Thematic synthesis of qualitative studies on patient and caregiver perspectives on end-of-life care in CKD

Allison Tong, Katharine L. Cheung, Sumi Sukumaran Nair, Manjula Kurella Tamura, Jonathan C. Craig, Wolfgang C. Winkelmayer

Research output: Contribution to journalArticle

52 Citations (Scopus)

Abstract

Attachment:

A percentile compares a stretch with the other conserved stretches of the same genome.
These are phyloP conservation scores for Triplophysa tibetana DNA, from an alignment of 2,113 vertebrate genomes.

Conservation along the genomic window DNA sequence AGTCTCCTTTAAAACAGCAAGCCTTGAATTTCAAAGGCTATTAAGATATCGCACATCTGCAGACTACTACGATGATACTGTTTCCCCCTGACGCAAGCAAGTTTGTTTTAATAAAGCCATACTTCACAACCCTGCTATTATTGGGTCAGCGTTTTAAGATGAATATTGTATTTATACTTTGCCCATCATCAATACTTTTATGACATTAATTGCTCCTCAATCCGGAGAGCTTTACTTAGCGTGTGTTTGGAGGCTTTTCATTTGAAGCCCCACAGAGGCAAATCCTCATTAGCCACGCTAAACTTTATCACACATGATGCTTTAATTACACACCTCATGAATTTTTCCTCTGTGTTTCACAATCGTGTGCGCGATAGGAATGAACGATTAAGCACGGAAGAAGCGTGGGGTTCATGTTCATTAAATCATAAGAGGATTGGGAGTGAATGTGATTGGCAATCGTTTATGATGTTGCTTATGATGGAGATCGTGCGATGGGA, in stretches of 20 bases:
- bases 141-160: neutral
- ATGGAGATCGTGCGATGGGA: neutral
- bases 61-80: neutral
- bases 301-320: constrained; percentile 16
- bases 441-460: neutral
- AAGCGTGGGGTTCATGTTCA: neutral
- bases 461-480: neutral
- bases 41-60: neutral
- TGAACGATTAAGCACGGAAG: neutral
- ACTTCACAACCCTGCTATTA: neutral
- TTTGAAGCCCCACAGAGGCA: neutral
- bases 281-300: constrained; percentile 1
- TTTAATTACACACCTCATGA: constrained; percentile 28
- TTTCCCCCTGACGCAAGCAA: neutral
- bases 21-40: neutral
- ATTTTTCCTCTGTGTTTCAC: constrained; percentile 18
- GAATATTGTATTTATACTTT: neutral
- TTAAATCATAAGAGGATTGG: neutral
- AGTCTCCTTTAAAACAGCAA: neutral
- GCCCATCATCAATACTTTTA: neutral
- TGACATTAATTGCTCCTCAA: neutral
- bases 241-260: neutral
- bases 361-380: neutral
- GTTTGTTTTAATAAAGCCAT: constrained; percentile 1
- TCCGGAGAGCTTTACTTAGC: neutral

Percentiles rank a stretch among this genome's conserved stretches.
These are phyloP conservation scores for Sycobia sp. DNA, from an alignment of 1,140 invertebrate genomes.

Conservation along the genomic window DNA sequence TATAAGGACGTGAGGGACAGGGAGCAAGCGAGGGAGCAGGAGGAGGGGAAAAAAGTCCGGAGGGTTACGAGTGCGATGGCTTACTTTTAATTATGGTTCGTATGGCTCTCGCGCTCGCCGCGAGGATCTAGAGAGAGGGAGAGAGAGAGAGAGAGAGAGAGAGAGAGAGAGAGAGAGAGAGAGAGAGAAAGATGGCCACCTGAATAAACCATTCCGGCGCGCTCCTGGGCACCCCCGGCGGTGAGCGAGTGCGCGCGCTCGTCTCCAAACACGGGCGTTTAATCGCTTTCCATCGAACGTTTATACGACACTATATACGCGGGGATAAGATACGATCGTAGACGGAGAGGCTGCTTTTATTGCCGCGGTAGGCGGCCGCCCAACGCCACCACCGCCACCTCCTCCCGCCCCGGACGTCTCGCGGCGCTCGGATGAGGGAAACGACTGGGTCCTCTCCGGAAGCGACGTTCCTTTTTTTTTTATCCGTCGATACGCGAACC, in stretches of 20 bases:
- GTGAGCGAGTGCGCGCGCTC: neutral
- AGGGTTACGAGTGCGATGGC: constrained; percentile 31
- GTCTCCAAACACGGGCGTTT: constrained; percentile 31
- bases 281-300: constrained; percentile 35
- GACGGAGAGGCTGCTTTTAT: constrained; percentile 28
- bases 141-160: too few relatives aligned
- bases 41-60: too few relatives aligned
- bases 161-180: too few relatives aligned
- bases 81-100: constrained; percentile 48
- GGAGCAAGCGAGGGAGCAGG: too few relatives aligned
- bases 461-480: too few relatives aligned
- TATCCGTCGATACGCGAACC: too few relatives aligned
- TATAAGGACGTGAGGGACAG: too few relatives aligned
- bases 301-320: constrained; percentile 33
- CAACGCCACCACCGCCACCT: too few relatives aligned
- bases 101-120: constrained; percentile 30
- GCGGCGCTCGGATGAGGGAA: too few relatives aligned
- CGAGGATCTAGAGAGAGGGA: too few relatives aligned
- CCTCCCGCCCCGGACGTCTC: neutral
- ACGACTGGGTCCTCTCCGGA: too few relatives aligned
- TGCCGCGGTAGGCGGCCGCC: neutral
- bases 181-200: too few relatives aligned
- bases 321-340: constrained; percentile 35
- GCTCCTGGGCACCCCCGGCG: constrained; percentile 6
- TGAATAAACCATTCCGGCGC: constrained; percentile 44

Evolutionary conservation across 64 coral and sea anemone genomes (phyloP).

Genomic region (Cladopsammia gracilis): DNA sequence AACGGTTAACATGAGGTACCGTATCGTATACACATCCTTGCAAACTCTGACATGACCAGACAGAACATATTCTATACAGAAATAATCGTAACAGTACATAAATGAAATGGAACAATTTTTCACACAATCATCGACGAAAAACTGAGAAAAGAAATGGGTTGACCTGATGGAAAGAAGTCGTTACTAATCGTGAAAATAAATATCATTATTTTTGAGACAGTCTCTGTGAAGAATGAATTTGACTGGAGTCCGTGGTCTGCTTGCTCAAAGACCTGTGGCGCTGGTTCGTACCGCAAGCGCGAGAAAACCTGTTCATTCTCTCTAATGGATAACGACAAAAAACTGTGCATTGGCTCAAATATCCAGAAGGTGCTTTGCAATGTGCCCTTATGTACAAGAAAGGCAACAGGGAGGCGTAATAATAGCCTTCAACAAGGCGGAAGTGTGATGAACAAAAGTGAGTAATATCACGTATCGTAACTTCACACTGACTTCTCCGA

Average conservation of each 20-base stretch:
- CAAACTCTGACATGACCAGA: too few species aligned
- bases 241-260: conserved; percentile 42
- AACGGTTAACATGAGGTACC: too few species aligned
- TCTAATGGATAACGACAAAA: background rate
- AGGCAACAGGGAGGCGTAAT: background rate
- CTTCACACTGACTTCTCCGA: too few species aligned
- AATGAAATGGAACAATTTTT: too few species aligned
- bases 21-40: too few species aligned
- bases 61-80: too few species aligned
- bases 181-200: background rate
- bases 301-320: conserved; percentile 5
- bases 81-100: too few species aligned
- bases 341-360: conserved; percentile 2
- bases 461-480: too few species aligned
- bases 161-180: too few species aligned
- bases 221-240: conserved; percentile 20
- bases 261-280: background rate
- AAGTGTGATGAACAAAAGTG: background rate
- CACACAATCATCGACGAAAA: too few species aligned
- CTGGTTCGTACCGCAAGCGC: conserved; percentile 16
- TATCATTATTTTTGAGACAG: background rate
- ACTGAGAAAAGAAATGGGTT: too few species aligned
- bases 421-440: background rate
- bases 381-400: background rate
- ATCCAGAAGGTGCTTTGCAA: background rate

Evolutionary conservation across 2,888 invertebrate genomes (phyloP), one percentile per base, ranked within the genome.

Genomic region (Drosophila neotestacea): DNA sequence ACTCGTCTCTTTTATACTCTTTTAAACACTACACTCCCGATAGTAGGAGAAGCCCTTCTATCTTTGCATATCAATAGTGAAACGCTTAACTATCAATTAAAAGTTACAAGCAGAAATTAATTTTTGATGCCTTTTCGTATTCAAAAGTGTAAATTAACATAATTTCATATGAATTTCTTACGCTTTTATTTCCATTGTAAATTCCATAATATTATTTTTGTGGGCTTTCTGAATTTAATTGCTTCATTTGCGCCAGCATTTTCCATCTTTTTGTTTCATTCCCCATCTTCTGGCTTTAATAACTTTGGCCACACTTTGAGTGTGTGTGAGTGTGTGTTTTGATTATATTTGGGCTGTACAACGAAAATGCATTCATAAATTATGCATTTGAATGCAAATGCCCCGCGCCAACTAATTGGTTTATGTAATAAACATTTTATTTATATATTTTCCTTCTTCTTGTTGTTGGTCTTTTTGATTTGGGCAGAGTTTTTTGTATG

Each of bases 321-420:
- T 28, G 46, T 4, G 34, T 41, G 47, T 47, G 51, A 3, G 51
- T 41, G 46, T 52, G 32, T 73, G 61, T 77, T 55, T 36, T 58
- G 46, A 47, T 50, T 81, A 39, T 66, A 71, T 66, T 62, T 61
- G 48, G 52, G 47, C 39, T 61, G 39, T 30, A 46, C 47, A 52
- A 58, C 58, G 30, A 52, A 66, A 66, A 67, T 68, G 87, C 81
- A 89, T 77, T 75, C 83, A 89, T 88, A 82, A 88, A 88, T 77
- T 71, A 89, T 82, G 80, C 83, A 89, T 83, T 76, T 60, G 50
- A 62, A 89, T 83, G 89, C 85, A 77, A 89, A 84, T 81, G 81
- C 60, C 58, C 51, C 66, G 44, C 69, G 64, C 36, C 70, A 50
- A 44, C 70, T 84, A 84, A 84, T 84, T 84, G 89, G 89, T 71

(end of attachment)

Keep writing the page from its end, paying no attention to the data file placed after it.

Background Although dialysis prolongs life for patients with end-stage kidney disease, 20% of deaths in this population are preceded by dialysis therapy withdrawal. Recently, there has been more focus on conservative (nondialytic) care as a legitimate option, particularly for elderly patients. This study aims to describe patients' and caregivers' perspectives on conservative treatment and end-of-life care in chronic kidney disease (CKD). Study Design Systematic review and thematic synthesis of qualitative studies. Setting & Population Patients with CKD and caregivers. Search Strategy & Sources MEDLINE, Embase, PsycINFO, CINAHL, and reference lists were searched to May 2013. Analytical Approach Thematic synthesis was used to analyze the findings. Results 26 studies involving more than 711 patients (non-dialysis dependent [n = 41], hemodialysis [n = 544], peritoneal dialysis [n = 9]; unspecified dialysis modality [n = 31], conservative management [n = 86]) and 178 caregivers were included. We identified 5 themes: invasive suffering (bodily deterioration, loss of freedom and independence, unyielding fatigue and pain, resignation, treatment burden and harm, financial strain), personal vulnerability (imminence of death, misunderstanding and judgment, autonomy and dignity, medical abandonment, trust and safety), relational responsibility (being a burden, demonstrating loyalty, protecting others from grief), negotiating existential tensions (accepting natural course of life, disrupted aging, worthlessness, living on borrowed time, respecting sanctity of life, life satisfaction, preserving self-identity), and preparedness (decisional clarity, informational power, spirituality and hope). Limitations Non-English articles were excluded; therefore, the transferability of findings to other populations is unclear. Conclusions Some patients with CKD experience physical and psychosocial frailty and feel ambivalent about prolonging life. Some caregivers believe in providing relief from suffering, but are uncertain about making decisions regarding dialysis therapy initiation and discontinuation. We suggest that CKD management should encompass palliative care strategies that promote emotional resilience, sense of well-being, and self-value. Also, respectful and attentive communication may empower patients to convey their values and preferences about their own care.